House eaves and split-rail fences are draped in icicle lights by the thousands, while in storefronts, wire reindeer move their heads up and down as if keeping time to the rhythm of the Salvation Army bells nearby.
It’s the height – the high noon – of the holiday season, and we can’t help but be conscious of time and how it is running out. Messages batter us: “mail early,” “shop tonight,” “order now,” “countdown begins,” “17 days left,” “make your reservations.”
To keep track of the fleeting time, we need clocks and watches everywhere, time pieces to alert us to the seconds, minutes and hours ticking off our days, never to return.
That’s why more watches are sold for Christmas gifts than any other single item. The authority on this is none other than the March Hare – who was recognized by his own well-used pocket watch … and his propensity for running late.
For you December hares who haven’t yet selected a watch, let me say that you probably don’t have time. You couldn’t even make a selection in time. There are more glassed-in counters holding watches than grocery shelves stocking cereal boxes. Styles vary as much as prices, and trademarks bear names often hard to pronounce.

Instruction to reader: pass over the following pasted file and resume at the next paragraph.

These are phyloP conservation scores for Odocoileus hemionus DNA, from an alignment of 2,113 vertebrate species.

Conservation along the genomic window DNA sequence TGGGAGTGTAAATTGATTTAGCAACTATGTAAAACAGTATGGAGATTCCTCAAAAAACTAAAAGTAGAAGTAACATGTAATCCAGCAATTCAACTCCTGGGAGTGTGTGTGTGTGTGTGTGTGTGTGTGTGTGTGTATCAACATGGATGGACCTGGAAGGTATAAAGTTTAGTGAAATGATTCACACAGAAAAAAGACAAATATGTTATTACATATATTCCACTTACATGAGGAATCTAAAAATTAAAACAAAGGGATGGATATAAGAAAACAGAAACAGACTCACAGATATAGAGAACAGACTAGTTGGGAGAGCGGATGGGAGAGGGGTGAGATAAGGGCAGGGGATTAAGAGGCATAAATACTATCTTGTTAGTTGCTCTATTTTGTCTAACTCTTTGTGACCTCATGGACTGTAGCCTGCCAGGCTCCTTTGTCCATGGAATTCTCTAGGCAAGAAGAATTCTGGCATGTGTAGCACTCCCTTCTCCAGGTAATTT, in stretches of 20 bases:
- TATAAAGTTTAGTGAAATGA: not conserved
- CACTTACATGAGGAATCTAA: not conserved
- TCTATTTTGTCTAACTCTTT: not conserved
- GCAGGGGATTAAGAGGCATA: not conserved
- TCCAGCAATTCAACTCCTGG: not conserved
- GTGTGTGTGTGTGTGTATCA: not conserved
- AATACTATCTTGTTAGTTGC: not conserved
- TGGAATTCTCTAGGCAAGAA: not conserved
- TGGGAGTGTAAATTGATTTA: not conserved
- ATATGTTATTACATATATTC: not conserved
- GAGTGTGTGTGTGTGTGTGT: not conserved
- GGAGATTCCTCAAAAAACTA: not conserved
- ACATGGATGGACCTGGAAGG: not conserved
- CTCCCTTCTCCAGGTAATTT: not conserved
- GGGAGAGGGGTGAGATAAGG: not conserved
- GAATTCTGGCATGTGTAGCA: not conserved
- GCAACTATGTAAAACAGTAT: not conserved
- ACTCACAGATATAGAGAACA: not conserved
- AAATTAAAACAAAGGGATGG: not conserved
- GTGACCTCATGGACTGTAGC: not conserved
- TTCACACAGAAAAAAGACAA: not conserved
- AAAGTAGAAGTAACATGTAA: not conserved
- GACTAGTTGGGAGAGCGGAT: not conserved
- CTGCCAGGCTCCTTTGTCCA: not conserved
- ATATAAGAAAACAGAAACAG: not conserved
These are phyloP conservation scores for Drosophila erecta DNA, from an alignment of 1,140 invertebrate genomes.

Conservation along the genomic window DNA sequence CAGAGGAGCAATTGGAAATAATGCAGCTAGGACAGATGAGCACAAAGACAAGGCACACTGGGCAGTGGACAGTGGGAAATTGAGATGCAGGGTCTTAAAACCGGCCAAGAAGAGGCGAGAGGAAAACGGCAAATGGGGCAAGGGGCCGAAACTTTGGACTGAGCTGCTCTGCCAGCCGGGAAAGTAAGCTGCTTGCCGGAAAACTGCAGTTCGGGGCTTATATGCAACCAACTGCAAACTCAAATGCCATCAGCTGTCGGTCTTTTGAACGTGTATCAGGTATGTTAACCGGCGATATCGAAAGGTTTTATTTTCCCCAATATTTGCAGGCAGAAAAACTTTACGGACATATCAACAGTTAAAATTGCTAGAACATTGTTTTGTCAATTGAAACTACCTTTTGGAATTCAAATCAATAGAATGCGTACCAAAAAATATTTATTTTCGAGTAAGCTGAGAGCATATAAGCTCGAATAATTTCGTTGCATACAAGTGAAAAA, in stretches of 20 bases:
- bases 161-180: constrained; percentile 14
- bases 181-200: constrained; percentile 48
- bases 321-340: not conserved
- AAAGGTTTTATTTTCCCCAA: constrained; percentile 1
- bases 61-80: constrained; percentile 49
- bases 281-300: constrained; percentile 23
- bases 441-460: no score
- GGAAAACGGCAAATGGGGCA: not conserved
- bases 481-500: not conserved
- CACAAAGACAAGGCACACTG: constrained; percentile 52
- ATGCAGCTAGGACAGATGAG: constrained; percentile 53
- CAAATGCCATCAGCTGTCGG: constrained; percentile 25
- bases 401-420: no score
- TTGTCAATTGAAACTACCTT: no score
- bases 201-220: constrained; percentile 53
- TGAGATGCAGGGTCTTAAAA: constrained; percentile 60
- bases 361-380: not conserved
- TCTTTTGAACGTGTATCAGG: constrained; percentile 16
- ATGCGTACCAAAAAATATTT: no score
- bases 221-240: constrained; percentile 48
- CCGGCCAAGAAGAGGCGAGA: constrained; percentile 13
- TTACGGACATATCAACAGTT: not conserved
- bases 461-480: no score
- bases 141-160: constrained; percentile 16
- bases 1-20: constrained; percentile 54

Take Patek Philippe, for instance. And what does it mean, “You never actually own a Patek Philippe. You merely take care of it for the next generation?” Of course, you own it; it’s not like it’s protected by conservation easements.
Then, there’s the David Yurman “Thoroughbred Watch Collection,” which, we assume, is only for well-bred equestrians who have time on their hands. These are shown in 18 Karat gold, or steel and sterling silver and are “American designed and Swiss handcrafted.” A good combination in watches as well as cheese.
All of the Bulovas, Citizens and Seikos are on sale at an area department store with the caveat – some advertising disclaimer – that the promotion “excludes exceptional values.” That rather defeats the purpose of a sale, since most shoppers happen to be seeking just that.
For those gift buyers who hope to “push the artform,” (a newly coined word) there are Movado watches that “are exhibited in the permanent collections of museums worldwide.” You probably shouldn’t expect one of these under the Christmas tree unless you are accustomed to receiving museum objects.
Time watchers surely know the name Hermes, Paris, which is advertising its “Espace” watch with a price – in keeping with the name – that is, no doubt, out of this world.
From Timex to Rolex, from solar to sport, from digital to diamond, watches are timely gifts.
Too bad they can’t add more time to tell.